Recently, there was much furore on social media over an Instagram post from Kent RO Systems for their atta & bread maker. The ad asked: “Are you allowing your maid to knead atta dough by hand? Her hands may be infected”. As is wont in such cases, it was a free for all in terms of criticism. The brand sent out an official apology and pulled the ad.
In my view, the intent behind the ad was perhaps positive – to convey the need for hygiene while cooking, especially in these times of COVID-19 pandemic. But they perhaps erred in execution, allowing for ambiguity and misrepresentation, painting our domestic helps as unhygienic. Fact is, in large condominiums, where such a product is likely to be used, it would be common for a house help to work in many households. Each household will have its own routine or precaution to follow. In that context, the anxiety sought to be addressed was right.
The incident got me thinking about the factors at play over brands getting caught in such media storms. The first is the nature of social media and the other, the creative approval process in most organisations.
Social media: there is no delete button
The open and free nature of social media means that it is a great leveller. It allows the general public to comment on communication from celebrities and brands – an option the common folk did not have earlier in the days of one-way communication. So brands and businesses ought to be doubly careful of what they put out in social media – because quite like toothpaste, once its out, you can’t put it back in the tube.
Many brands have discovered the bitter truth that there is no delete button on social media. But that doesn’t mean brands have to be paranoid all the time. But it is a free medium and users can hide behind anonymity and view it an opportunity to spite or settle scores. If a telecom brand puts up a well-crafted ad, someone will probably respond with issues pertaining to their bill or give advice that investments on making the ad should have gone to upgrading network etc.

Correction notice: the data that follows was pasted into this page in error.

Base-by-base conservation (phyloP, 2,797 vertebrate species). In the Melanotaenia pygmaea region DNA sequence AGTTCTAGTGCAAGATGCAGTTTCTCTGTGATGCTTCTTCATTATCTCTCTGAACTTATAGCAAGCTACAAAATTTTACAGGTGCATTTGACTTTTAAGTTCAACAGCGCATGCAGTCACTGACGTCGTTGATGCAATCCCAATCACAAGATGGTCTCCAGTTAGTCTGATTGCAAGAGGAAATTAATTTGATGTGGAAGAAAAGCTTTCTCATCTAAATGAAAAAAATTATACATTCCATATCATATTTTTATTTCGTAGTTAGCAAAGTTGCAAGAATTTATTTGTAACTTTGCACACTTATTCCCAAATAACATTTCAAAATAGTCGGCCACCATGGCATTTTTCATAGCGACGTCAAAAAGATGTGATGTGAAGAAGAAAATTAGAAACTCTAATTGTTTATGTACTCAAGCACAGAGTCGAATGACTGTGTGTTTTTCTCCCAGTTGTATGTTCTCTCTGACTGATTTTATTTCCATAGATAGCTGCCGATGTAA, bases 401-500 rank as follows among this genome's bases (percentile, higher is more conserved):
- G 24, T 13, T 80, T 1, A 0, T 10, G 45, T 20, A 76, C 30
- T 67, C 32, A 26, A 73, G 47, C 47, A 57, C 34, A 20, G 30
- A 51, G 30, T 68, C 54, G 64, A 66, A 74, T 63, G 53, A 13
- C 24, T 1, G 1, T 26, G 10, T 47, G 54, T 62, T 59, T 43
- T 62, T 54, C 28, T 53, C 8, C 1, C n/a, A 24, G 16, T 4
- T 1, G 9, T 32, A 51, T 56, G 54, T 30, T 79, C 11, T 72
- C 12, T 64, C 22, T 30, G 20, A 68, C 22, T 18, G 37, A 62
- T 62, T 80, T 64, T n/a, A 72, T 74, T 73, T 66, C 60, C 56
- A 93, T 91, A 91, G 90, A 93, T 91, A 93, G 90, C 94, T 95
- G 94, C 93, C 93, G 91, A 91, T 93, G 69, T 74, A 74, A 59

So just as with any other official communication – an email or a press release, ‘think before you send’ is a one of the many sane guidelines with social media too. Negative viral content, engineered or otherwise has the potential to impact brand reputation, lose customers and business.
Amplification factor of 24×7 media
We live in a world where even a single image upload on Instagram by a celebrity warrants a 600-word article in online portals of news brands once known for serious journalism. So it is common to see trivial, ‘non-news’ masquerading as news to add to the clutter. The news cycle is also 24×7 thanks to news aggregator apps, TV channels and more. We tend to notice the same news across platforms and social media forwards leading to a ‘larger than life’ element to almost everything.
Negative news gets more eyeballs than positive news. The latter is seen or preferred more as a welcome break from sensationalism that surrounds us. In that context a misstep from a brand, that too with connotations of privilege, is only going to be lapped up by media. Incidents which would hardly get attention in the pre-digital era are a cause for outrage now. As this article pointed out:
A few years ago, a foot cream brand’s TVC baseline went – ‘Chehrey se rajrani aur pairon se naukrani?’ Without creating an uproar then- in fact, doing very well for the brand in the market.~ Amit K Shrivastava
The nature of the social media beast is to outrage and put every brand activity and message under the microscope – be it a logo change or an advert. If the brand team feels they are in the right they can hunker down and wait for the storm to be over (since a new outrage topic will be found). If the brand team feels they have made a genuine mistake it is better to apologise and move on which Kent did.
The second aspect of this episode is about the process of creative judgment and approval – both from the agency and client teams.
Missing ingredients: clarity, process beyond individuals
In my view, 3 broad aspects (among others) are at play during the creative process and they can be either detrimental or productive depending on how they are put to use: